I am not interested in a feminism that reproduces gender norms and hierarchies or in a queer feminist politic that reproduces marginalisation with anti-normative politics that does not interrogate the privileges of anti-normativity in an oppressive society. It is surely safer for some people to present as anti-normative and non-conforming than it is for others who will face more violence and marginalisation for it. I’m not interested in any political group who idealise certain expressions of gender and produce new forms of hierarchies and exclusion that claim some forms of expression are true and others are false. I believe this links to a colonial imperialist white supremacist patriarchal outlook which replicates how the state functions to eradicate us.

I am interested in a feminism that opens up fields of possibility for gender that also looks beyond gender oppression. Where all binary frameworks are destabilised.  Many trans people are already destabilising these frameworks and are pioneers of this activism.

This may seem like a contradiction in statements and had we more time I could go into it further. to put it simply it isn’t simple, but more a representation of how messy and complex this discussion is and needs to be around these issues, rather than a binary argument. Can we allow time, space and energy to have this difficult conversation?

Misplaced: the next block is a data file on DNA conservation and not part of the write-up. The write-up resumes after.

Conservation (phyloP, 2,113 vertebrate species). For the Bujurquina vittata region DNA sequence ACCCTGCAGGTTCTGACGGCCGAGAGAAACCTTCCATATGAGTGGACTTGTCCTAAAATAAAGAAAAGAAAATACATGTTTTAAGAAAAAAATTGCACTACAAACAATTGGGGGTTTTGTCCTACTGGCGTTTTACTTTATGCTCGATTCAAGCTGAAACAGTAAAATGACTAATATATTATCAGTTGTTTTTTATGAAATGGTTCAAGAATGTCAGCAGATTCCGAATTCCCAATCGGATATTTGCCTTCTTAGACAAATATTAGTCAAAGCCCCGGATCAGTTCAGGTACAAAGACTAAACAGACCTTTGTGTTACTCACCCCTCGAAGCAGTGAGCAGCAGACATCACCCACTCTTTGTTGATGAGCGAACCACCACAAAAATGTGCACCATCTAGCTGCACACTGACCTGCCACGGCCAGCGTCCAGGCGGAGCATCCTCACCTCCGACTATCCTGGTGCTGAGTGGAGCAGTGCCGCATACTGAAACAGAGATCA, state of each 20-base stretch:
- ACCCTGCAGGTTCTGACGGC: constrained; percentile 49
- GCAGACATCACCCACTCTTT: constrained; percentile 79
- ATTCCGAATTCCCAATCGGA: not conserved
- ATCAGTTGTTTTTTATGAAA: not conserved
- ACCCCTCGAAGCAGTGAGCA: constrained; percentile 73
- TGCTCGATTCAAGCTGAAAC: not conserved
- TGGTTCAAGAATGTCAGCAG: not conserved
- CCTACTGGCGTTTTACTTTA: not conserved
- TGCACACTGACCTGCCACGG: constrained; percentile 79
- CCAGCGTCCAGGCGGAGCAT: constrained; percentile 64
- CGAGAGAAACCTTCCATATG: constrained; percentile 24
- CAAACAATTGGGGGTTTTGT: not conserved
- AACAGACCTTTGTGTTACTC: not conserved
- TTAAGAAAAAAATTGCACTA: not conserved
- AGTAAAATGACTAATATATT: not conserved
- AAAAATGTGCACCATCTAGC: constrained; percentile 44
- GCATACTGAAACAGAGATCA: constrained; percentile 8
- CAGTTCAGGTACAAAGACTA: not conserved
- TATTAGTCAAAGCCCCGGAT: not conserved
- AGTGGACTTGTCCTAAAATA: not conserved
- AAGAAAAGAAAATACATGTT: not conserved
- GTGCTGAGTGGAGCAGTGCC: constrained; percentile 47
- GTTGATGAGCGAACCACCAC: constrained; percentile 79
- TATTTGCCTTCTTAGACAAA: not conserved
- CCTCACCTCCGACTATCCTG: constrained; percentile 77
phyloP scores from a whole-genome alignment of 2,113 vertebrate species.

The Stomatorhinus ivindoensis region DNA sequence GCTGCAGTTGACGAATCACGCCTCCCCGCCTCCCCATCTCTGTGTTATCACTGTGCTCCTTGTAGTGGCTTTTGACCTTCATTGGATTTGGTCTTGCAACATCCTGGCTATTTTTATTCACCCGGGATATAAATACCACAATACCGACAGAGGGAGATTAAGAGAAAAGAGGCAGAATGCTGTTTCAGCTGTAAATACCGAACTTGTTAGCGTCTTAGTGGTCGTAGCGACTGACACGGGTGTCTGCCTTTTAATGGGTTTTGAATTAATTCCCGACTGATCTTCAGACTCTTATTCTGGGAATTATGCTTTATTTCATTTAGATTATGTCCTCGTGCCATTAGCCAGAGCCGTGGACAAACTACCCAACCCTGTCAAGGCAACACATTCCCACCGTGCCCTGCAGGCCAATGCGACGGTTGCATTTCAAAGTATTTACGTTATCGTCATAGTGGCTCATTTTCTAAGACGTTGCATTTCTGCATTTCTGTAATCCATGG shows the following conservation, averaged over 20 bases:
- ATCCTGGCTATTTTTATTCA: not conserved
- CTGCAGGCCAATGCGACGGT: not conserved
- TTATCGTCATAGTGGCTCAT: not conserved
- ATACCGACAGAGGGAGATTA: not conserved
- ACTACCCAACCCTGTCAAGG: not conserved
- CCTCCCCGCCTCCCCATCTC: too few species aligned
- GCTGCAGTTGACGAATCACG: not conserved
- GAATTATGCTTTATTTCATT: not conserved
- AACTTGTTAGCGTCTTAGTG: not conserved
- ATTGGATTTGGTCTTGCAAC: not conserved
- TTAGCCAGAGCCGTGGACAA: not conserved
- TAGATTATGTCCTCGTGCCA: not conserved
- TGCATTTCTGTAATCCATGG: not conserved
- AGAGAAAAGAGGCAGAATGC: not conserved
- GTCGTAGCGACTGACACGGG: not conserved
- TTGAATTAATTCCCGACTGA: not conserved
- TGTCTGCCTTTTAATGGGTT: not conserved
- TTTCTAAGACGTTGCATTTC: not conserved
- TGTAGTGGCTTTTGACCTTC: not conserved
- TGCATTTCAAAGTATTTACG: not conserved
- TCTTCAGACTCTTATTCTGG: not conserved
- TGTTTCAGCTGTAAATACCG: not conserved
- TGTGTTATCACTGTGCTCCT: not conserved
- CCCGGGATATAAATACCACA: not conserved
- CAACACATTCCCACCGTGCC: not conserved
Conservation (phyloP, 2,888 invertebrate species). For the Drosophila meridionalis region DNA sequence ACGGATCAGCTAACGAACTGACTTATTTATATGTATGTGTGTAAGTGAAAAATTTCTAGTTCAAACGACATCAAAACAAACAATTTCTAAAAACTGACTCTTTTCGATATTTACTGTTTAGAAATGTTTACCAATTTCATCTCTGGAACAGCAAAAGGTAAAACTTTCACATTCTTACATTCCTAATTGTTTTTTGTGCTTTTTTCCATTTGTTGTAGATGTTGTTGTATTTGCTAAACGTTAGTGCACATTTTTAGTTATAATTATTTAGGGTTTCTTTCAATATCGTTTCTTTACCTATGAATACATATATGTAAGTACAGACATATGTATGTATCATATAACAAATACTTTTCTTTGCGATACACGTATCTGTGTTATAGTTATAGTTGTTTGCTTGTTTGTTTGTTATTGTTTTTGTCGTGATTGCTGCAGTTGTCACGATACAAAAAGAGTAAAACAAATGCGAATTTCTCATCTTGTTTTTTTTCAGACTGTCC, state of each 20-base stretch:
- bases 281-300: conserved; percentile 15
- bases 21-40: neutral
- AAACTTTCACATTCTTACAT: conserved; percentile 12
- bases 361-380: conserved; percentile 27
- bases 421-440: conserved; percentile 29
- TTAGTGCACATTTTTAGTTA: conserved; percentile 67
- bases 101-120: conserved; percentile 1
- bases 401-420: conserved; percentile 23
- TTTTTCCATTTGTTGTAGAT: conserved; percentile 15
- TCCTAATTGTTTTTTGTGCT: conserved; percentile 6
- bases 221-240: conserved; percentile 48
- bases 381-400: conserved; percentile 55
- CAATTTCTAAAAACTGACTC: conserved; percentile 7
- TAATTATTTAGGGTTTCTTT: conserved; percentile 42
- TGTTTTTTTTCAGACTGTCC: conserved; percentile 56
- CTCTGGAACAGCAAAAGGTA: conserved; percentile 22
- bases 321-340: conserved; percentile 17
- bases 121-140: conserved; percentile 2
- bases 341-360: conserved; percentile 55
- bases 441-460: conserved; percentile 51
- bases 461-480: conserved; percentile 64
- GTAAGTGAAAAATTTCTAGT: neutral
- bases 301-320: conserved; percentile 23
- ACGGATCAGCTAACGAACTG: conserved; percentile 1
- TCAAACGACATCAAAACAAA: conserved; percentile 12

So in thinking about Transfeminism in futurity, I believe we need to move beyond the co-option of transfeminist discourses, whilst simultaneous marginalisation of those affected by the issues it raises  occurs. For example the cooption and preoccupation of Stonewall uprisings without considering present day local activism which erases movements occurring now and provides an alibi to not deal with them. I would like think through the issues of the present which were informed by the recent past which I would like to briefly excavate, which I feel needs to be acknowledged in order to move forward.

I’d like to take you back in time to 2 years in London that are important to unarchive: 2008 and 2011

In 2008 I was part of a political performance troupe called D’Artagnan and the Three Musclequeers touring around Europe in white queer festivals with performances that dealt with issues around gender and race. I also co organised a grassroots Transgender Film Festival at Brixton Ritzy that was focused on trans people of colour programming where we held a panel on Transfeminism. Hate Crime law, a new policy was in full effect and we were visited by the local police who wanted to protect us from violence that they assumed we would face as trans people in a perceived criminal Brixton, mainly due to it black community. We declined which seemed to agitate the officers who were forced to carry out a protocol. We never had any issues and didn’t need to be saved from our own communities. We provided our own escorts for people who felt the need for protection. The same year, a couple months before, PRIDE was sponsored by the metropolitan police and we were invited to perform on the first ever BAME (Black and Minority Ethnic) stage whilst at the same time a transwoman and her supporters was harassed and threatened with being arrested for trying to use the woman’s toilet by an officer and a lgbt liaison officer. A day before this all went down a Trans Community Conference was held at Police Headquarters with an asylum seekers strand that only one asylum seeker attended.